Thus we must prove ourselves before the world. How? By keeping the other commandments as well: "You shall honor your father and your mother." If there is secular authority over me, I must obey it. I do this not in order to be saved or to earn heaven thereby; rather, I know that Christ was obedient, though He had no need to be, and did it for my sake. Therefore, I also want to be obedient for the sake of Christ and the good of my neighbor, and do it solely to prove my love. Obedience to parents must flow out of pure love, not to earn something by it or because the Law demands or commands it, but rather I should be free and certain in the promise that God freely made to me and freely gives to me. Thus I should do the works in such a way that I cast them out to be plundered—whoever gets hold of something can keep it. This is how the apostles admonish us to good works, not to become righteous or saved through them but to show that we are Christians.
Cursed be that life in which someone lives for himself and not for his neighbor. And on the other hand, blessed be that life in which one lives not for himself but for his neighbor and serves him with teaching, with rebukes, with help, as it may be. When my neighbor errs, I should rebuke him; if he cannot follow me immediately, then I should wait patiently for him, as Christ did with Judas, who carried the moneybag of the Lord and had the duty of coming to the help of the poor; he always wandered from the path like a dog, yet Christ was patient with him and admonished him often, though it was no help.
Faith always speaks like this: "Christ has done that for me; why should I not for His sake also do all things freely?" Furthermore, the things we do for God are not called good works, but rather the things that we should do for our neighbor—those are good works. Whoever is a regent should not think that he is therefore a king or mayor, [nor] that he may earn heaven thereby; nor should he seek his own advantage, but he should serve the congregation, so that my flesh may be tamed and it may serve my neighbor. I take a wife and make myself captive. I do this so that I will not stain or shame the wife or daughter of my neighbor. Before, I ran wherever I wanted; now, I am captive and must be satisfied with one woman, etc.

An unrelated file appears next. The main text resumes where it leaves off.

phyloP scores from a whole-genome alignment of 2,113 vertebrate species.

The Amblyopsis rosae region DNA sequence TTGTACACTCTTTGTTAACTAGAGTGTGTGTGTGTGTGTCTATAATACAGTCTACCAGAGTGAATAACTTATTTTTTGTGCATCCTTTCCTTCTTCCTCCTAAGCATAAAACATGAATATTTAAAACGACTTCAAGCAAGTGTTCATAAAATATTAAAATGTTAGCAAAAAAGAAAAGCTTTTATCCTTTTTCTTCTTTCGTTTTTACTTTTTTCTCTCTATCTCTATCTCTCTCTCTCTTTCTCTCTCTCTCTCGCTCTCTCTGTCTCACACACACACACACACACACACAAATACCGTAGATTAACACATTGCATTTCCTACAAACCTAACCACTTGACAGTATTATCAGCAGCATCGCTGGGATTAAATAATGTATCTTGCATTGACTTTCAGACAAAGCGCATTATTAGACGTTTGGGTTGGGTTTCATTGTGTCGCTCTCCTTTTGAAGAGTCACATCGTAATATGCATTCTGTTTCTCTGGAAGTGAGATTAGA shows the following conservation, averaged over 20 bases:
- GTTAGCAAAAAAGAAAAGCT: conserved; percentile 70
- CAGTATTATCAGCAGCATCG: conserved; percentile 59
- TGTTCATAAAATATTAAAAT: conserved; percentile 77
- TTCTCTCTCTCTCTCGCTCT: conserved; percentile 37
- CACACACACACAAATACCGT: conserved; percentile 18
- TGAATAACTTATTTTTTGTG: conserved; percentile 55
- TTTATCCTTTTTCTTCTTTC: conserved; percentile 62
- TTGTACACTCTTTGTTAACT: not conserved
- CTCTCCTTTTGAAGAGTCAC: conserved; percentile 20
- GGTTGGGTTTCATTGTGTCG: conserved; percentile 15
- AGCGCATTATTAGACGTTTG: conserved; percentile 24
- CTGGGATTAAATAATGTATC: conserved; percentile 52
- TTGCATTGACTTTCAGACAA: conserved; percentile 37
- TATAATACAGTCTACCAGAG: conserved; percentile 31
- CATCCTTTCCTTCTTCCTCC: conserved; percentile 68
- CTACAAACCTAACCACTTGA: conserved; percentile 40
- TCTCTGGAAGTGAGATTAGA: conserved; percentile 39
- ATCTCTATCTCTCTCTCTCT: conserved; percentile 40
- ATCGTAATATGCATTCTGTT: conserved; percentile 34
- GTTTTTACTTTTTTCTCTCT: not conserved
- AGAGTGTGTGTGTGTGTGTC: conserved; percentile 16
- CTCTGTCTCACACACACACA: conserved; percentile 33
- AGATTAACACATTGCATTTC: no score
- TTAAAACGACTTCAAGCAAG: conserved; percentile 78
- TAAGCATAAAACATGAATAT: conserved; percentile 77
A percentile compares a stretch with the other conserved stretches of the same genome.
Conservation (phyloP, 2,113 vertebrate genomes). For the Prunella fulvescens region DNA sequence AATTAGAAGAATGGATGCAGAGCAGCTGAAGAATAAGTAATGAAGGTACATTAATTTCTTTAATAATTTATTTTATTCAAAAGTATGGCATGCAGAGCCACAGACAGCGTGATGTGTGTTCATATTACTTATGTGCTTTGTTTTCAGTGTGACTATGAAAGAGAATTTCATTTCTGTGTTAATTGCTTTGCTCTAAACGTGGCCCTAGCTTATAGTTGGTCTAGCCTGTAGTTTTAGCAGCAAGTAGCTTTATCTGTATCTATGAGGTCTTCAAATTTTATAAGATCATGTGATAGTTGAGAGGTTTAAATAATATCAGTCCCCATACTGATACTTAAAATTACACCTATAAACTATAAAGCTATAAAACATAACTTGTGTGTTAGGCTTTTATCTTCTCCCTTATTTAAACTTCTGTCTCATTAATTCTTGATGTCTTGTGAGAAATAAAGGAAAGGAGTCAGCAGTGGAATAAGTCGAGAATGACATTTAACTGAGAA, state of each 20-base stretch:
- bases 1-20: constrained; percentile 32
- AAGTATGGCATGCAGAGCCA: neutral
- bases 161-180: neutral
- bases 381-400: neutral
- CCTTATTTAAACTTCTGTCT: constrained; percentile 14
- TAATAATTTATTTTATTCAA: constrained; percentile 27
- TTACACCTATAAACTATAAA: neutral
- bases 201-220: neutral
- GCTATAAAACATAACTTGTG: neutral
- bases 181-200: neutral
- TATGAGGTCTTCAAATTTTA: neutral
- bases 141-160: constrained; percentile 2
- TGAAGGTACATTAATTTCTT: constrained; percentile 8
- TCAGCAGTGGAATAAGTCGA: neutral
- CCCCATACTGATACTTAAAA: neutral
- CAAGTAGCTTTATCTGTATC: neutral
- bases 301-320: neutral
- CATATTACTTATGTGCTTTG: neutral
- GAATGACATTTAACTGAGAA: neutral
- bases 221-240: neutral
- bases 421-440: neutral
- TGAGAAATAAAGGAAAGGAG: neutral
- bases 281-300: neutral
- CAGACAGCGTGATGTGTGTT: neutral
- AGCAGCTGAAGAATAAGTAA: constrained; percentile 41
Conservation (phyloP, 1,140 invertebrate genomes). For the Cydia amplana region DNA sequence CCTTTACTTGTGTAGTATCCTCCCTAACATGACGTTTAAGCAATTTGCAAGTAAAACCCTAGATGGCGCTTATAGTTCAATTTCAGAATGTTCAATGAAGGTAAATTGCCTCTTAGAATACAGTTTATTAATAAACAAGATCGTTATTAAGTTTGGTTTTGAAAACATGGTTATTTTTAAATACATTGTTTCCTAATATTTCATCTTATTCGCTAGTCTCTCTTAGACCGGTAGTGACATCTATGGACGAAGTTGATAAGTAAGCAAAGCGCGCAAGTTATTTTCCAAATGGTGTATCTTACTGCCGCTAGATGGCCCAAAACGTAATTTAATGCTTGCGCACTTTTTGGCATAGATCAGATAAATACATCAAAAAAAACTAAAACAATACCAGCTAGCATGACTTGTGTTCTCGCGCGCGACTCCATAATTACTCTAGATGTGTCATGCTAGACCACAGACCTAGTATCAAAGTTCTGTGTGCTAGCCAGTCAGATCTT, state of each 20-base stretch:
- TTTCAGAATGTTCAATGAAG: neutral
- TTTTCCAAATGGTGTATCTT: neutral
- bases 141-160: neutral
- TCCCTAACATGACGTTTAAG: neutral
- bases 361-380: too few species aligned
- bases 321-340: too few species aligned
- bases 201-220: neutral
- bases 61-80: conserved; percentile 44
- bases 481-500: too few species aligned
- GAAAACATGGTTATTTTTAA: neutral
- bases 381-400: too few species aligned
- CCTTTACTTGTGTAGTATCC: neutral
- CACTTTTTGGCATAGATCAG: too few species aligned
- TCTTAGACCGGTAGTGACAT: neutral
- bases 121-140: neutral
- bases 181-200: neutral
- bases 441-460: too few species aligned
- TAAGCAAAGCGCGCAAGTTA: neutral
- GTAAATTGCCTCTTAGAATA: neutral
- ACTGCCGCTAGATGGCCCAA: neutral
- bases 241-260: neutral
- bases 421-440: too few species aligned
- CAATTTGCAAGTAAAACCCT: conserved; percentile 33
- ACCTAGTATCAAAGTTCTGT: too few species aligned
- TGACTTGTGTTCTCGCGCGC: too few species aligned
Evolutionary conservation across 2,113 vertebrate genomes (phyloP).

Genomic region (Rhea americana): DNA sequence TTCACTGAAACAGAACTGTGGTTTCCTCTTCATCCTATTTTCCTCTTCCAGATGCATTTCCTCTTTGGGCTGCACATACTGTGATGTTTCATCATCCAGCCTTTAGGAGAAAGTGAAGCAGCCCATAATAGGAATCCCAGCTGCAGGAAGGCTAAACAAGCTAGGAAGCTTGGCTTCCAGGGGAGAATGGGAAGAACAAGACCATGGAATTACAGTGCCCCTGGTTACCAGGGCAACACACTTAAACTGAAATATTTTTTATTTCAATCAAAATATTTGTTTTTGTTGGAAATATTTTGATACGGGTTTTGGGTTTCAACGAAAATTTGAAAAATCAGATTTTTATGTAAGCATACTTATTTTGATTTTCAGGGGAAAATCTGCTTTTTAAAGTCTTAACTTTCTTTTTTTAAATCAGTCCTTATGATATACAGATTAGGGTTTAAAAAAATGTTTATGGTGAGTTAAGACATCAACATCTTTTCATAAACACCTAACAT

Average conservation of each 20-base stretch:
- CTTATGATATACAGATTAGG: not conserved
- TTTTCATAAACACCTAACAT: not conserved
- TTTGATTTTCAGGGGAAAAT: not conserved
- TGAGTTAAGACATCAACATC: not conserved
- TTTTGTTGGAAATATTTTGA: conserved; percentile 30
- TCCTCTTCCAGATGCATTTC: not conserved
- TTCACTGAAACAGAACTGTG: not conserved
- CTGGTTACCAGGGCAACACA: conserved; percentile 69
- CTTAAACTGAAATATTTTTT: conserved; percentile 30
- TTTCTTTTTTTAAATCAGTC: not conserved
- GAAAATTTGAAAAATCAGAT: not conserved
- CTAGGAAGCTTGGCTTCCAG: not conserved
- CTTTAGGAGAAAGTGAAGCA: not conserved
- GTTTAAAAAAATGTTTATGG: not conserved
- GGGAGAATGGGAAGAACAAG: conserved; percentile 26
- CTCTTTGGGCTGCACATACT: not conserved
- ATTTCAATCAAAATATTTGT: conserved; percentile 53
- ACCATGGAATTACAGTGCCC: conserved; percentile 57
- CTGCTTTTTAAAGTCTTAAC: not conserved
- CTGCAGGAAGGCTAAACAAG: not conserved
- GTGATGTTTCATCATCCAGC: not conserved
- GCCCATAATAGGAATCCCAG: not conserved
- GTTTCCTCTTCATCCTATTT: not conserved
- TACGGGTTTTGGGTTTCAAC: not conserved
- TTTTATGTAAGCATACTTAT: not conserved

First, [Jesus] says, "Have peace;' that is, toward God. Second, "Have peace;' that is, toward my neighbor. God demands nothing of us other than (faith and love (that is, [love] toward our neighbor); and the [works] that are useful to our neighbor are good works indeed. God grant us His help that we may love our neighbor. Amen.
As an example for Ben of how to do a 100 word summary statement, here would be my short synopsis of law and gospel according to Luther:
Law and gospel is a key organizing distinction in Luther’s theology. The Christian needs both, but they should be sharply distinguished. The function of law is to convict of sin. It is an expression of God’s holiness, showing us how far we have fallen from his righteous standards. It directs one toward repentance, and to a recognition of helplessness, and to seek God’s mercy. The gospel is purely a word of grace, mercy, and promise: the righteousness of Christ reckoned to our account alone provides mercy and salvation. It does not contain commands or threats, only the promises of God.
Notice I didn't cite Luther, nor did I get caught up in tangents. For instance, you won't find Luther discussing the third use of law (like Calvinists do), but it's implicit in many of Luther's writings that a Christian could use the law to direct one to holy living (see the Luther quote above). Also Luther would strongly reject antinomianism, or that conversion does not produce a changed life. But most often, Luther uses the law negatively as that which shows a Christian his failure, and this drives him to seek grace and strength from the gospel.
Here are a few helpful links presenting a basic overview of Luther's Law and Gospel:
Steven Paulson, Luther For Armchair Theologians (Louisville: Westminster John Knox Press, 2004) Chapter two: Law and Gospel: God's Two Words.
Paul Althaus, The Theology of Martin Luther (Philadelphia: Fortress Press, 1966), Chapter 19: Law and Gospel.